College Kids Need to Hear the World's Smallest Violin
Neal McCluskey relies on a very selective reading of the statistics to determine that students are living "higher on the hog." For example, he says that aid dollars are increasing: "Between 1994–95 and 2004–05, total inflation-adjusted student aid provided through state and federal grants and subsidized loans ballooned from $37 billion to almost $69 billion." Well, to most students, especially poor and minority students, loans don't really function as aid, because they have to be paid back, with interest.And the proportion of grants to loans has reversed since the 1980s, to 58% loans and 41% grants.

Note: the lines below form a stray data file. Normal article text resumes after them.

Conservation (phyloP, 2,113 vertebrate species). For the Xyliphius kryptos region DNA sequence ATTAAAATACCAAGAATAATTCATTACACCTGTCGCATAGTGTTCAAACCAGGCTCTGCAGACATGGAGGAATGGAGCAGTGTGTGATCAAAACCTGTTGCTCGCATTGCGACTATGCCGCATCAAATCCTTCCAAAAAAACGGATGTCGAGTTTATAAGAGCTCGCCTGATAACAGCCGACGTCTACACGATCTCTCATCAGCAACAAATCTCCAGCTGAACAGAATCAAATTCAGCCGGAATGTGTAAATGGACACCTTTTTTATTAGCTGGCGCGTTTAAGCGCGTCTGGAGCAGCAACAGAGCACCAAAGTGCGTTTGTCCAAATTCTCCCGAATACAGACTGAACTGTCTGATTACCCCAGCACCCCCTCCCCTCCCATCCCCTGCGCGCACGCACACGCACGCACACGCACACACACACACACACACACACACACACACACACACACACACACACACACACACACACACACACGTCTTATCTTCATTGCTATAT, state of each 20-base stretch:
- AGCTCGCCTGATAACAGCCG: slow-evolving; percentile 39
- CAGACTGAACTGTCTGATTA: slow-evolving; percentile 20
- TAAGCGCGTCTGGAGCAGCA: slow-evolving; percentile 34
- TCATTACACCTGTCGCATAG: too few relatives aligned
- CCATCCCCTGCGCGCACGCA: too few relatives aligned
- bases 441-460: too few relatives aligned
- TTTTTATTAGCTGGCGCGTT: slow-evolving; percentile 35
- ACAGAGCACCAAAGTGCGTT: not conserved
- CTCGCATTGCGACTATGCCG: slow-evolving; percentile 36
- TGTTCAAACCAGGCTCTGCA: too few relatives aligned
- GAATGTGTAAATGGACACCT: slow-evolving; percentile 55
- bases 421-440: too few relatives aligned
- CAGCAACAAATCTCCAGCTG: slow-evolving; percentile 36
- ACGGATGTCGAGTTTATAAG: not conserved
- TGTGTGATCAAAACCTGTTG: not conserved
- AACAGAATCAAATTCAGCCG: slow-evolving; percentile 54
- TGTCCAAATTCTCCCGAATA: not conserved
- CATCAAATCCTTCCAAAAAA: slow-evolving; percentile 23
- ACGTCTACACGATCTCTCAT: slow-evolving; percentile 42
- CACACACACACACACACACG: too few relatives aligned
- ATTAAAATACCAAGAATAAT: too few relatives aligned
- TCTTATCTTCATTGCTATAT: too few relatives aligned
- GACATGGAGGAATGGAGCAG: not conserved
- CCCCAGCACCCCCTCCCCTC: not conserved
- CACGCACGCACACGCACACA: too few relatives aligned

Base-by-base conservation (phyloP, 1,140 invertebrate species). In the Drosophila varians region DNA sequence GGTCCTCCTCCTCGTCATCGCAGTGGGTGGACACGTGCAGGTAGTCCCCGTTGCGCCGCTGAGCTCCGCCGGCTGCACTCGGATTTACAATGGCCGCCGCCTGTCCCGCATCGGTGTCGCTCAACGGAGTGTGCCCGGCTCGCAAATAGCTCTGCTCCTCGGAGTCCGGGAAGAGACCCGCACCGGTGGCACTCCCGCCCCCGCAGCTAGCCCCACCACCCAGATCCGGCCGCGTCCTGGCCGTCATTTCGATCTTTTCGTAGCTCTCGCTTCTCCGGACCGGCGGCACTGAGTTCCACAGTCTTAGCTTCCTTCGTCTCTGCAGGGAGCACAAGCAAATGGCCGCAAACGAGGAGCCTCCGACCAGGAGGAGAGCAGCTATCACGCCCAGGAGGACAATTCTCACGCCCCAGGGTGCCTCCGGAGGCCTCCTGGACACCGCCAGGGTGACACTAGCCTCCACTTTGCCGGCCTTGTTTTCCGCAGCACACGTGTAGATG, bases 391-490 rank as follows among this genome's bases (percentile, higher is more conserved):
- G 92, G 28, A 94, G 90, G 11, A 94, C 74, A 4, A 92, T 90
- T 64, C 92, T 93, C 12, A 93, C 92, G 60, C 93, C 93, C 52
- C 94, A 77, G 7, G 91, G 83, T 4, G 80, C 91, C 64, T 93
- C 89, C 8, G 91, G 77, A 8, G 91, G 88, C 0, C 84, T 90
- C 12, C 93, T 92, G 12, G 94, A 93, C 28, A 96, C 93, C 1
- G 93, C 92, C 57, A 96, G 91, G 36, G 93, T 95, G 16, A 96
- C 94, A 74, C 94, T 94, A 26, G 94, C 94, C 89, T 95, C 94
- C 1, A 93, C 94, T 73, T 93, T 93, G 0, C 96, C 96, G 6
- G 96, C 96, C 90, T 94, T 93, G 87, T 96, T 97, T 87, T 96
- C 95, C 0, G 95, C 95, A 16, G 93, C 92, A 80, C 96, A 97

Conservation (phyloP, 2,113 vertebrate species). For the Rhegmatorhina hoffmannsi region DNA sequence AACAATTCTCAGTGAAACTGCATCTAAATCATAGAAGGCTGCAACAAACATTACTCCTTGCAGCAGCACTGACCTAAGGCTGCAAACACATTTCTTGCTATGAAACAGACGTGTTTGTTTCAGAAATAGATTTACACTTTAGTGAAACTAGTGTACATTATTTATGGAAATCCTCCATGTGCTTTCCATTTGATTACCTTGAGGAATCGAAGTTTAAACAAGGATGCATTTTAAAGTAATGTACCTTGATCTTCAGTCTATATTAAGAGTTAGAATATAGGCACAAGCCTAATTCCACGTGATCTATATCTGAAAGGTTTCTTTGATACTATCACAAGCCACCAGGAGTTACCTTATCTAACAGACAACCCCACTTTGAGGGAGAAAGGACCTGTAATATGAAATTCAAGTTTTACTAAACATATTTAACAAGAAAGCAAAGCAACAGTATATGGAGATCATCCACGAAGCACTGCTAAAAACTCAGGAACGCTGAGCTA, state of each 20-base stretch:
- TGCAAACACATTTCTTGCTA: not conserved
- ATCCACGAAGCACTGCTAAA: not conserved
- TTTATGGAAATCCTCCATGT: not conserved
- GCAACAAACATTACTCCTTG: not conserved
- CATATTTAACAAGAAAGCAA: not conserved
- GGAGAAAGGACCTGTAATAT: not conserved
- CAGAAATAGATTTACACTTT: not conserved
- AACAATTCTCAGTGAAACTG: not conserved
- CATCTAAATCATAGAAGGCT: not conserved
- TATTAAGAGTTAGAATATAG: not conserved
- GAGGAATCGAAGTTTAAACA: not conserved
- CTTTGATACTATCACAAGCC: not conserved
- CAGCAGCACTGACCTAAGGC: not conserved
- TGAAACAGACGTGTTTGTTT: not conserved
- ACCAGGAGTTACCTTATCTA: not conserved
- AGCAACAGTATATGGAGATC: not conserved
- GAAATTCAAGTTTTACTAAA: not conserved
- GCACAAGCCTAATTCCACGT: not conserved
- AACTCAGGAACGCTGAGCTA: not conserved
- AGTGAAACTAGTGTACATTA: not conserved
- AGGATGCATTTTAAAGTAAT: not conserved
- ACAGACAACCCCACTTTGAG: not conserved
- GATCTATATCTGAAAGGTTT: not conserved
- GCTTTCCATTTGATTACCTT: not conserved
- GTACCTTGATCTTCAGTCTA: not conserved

A college education is not an expensive painting that you buy to turn a profit on. It's an investment in America's future growth--each person with a BA contributes more in taxes and in productivity than a person without one. To cut off access at the start by forcing students to borrow their way through is an extremely short-sighted use of funds.